Le, Y., Zhou, Y., Iribarren, P., and Wang, J. (2004) Chemokines and chemokine receptors: their manifold roles in homeostasis and disease, Cell Mol Immunol 1, 95–104.PubMedGoogle Scholar
  12. 12.
    Pals, S. T., de Gorter, D. J., and Spaargaren, M. (2007) Lymphoma dissemination: the other face of lymphocyte homing, Blood 110, 3102–3111.PubMedCrossRefGoogle Scholar
  13. 13.
    Boyden, S. (1962) The chemotactic effect of mixtures of antibody and antigen on polymorphonuclear leucocytes, J Exp Med 115, 453–466.PubMedCrossRefGoogle Scholar
  14. 14.
    Lauffenburger, D., Rothman, C., and Zigmond, S. H. (1983) Measurement of leukocyte motility and chemotaxis parameters with a linear under-agarose migration assay, J Immunol 131, 940–947.PubMedGoogle Scholar
  15. 15.
    Zicha, D., Dunn, G. A., and Brown, A. F. (1991) A new direct-viewing chemotaxis chamber, J Cell Sci 99 (Pt 4), 769–775.PubMedGoogle Scholar
  16. 16.
    Gundersen, R. W., and Barrett, J. N. (1979) Neuronal chemotaxis: chick dorsal-root axons turn toward high concentrations of nerve growth factor, Science 206, 1079–1080.PubMedCrossRefGoogle Scholar
  17. 17.
    Bianco, A., Poukkula, M., Cliffe, A., Mathieu, J., Luque, C. M., Fulga, T. A., and Rorth, P. (2007) Two distinct modes of guidance signalling during collective migration of border cells, Nature 448, 362–365.PubMedCrossRefGoogle Scholar
  18. 18.
    Deisboeck, T. S., and Couzin, I. D. (2009) Collective behavior in cancer cell populations, Bioessays 31, 190–197.PubMedCrossRefGoogle Scholar
  19. 19.
    Friedl, P., and Gilmour, D. (2009) Collective cell migration in morphogenesis, regeneration and cancer, Nat Rev Mol Cell Biol 10, 445–457.PubMedCrossRefGoogle Scholar
  20. 20.
    Rorth, P. (2009) Collective cell migration, Annu Rev Cell Dev Biol 25, 407–429.PubMedCrossRefGoogle Scholar
  21. 21.
    Theveneau, E., Marchant, L., Kuriyama, S., Gull, M., Moepps, B., Parsons, M., and Mayor, R. (2010) Collective chemotaxis requires contact-dependent cell polarity, Dev Cell 19, 39–53.PubMedCrossRefGoogle Scholar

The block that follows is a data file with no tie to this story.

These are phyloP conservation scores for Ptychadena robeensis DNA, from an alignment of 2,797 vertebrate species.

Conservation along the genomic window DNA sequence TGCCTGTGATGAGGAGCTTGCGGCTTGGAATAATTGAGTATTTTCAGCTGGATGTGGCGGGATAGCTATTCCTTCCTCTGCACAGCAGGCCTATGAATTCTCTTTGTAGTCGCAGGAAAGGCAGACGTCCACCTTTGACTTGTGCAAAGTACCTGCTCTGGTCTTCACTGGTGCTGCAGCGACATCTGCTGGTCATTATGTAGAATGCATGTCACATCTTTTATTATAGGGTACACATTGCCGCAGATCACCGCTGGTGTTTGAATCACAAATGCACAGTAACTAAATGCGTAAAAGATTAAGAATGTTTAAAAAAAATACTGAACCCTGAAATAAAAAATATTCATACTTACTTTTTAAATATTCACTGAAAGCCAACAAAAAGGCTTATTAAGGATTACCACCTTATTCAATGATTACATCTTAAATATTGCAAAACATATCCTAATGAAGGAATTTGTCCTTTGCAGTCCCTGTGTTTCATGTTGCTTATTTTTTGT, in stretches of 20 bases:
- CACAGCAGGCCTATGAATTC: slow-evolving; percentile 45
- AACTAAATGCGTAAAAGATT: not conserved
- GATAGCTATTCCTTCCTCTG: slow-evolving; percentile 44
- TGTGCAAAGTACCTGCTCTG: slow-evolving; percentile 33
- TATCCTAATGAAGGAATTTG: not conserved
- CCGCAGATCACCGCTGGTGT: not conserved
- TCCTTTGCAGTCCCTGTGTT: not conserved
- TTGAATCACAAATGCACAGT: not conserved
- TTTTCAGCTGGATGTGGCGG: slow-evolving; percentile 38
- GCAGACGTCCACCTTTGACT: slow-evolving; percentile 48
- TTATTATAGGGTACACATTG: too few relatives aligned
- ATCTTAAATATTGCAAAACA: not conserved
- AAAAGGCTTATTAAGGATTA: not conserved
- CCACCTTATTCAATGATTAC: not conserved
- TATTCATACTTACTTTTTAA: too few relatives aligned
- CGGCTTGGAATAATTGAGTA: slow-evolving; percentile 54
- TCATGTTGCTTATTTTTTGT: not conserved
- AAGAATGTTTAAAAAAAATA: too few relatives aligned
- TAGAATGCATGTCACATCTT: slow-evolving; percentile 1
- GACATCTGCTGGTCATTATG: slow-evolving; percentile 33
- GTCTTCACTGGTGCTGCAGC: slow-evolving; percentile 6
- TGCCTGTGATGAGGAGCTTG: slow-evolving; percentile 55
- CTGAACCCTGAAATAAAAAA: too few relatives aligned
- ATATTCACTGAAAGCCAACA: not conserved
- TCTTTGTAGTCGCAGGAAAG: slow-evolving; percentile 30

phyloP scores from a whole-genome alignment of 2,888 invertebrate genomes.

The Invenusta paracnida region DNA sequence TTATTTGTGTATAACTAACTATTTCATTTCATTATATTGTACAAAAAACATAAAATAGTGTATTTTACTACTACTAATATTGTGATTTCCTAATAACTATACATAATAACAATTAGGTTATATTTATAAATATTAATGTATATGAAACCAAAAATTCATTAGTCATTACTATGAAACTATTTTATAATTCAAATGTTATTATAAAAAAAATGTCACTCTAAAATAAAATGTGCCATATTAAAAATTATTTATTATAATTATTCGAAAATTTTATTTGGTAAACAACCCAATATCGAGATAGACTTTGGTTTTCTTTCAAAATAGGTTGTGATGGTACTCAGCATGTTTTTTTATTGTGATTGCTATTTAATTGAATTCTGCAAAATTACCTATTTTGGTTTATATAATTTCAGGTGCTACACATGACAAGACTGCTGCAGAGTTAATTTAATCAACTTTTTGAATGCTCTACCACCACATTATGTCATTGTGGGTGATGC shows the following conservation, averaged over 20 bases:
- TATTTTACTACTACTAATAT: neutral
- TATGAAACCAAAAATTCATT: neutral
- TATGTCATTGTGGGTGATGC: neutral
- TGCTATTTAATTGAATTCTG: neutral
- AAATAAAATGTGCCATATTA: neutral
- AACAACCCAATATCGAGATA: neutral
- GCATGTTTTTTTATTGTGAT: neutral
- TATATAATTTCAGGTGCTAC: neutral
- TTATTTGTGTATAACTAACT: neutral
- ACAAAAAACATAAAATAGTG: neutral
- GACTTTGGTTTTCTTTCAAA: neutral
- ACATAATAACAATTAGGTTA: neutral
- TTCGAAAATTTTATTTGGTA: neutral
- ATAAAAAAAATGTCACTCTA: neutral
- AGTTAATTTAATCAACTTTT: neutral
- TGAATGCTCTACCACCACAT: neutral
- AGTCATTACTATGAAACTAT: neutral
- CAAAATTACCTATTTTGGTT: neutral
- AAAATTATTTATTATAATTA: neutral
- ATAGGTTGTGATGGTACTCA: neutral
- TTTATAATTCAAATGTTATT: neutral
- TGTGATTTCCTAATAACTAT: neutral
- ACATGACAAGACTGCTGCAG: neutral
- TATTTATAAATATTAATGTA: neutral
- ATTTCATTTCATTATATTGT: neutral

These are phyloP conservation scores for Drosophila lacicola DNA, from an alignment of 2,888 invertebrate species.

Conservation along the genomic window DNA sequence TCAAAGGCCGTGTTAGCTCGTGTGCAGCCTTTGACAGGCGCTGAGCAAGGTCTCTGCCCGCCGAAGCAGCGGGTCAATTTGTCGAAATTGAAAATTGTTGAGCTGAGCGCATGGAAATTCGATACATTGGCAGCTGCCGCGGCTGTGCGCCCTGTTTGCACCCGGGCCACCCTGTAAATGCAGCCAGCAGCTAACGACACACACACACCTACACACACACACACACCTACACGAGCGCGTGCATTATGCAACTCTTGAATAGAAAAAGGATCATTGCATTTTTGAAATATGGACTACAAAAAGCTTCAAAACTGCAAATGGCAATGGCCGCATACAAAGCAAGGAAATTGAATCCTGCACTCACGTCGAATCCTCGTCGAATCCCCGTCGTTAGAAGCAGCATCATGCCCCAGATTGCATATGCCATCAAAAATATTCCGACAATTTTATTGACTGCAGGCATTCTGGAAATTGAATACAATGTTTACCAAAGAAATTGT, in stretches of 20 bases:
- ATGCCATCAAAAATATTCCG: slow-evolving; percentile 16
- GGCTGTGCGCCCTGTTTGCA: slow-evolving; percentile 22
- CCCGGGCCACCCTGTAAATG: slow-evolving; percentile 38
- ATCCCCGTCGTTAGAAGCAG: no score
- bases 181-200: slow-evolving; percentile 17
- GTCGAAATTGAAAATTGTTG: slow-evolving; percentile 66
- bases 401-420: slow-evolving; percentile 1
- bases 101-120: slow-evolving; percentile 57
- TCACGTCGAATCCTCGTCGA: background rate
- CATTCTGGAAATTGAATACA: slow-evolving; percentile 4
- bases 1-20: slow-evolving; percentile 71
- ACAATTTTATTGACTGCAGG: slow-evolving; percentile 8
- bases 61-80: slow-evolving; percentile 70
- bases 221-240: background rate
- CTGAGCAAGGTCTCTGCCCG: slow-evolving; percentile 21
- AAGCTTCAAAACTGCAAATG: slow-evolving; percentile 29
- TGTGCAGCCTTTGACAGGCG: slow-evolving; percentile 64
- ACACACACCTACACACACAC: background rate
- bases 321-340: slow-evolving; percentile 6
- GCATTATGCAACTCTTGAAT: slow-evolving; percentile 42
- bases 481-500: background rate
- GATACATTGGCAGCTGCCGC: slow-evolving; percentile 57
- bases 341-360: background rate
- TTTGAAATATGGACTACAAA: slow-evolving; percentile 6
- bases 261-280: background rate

22. 22.
    Zigmond, S. H., and Hirsch, J. G. (1973) Leukocyte locomotion and chemotaxis. New methods for evaluation, and demonstration of a cell-derived chemotactic factor, J Exp Med 137, 387–410.Google Scholar
  23. 23.
    Orr, W., and Ward, P. A. (1978) Quantitation of leukotaxis in agarose by three different methods, J Immunol Methods 20, 95–107.PubMedCrossRefGoogle Scholar
  24. 24.
    Pujic, Z., Giacomantonio, C. E., Unni, D., Rosoff, W. J., and Goodhill, G. J. (2008) Analysis of the growth cone turning assay for studying axon guidance, J Neurosci Methods 170, 220–228.PubMedCrossRefGoogle Scholar
  25. 25.
    Xu, X., Brzostowski, J. A., and Jin, T. (2009) Monitoring dynamic GPCR signaling events using fluorescence microscopy, FRET imaging, and single-molecule imaging, Methods Mol Biol 571, 371–383.Google Scholar
  26. 26.
    Hynes, R. O. (2009) The extracellular matrix: not just pretty fibrils, Science 326, 1216–1219.PubMedCrossRefGoogle Scholar
  27. 27.
    He, L., and Niemeyer, B. (2003) A novel correlation for protein diffusion coefficients based on molecular weight and radius of gyration, Biotechnol Prog 19, 544–548.PubMedCrossRefGoogle Scholar
  28. 28.
    Young, M. E., Carroad, P. A., and Bell, R. L. (1980) Estimation of Diffusion-Coefficients of Proteins, Biotechnology and Bioengineering 22, 947–955.CrossRefGoogle Scholar

Copyright information

© Springer Science+Business Media, LLC 2011

Authors and Affiliations

  1. 1.Department of Cell and Developmental BiologyUniversity College LondonLondonUK

Personalised recommendations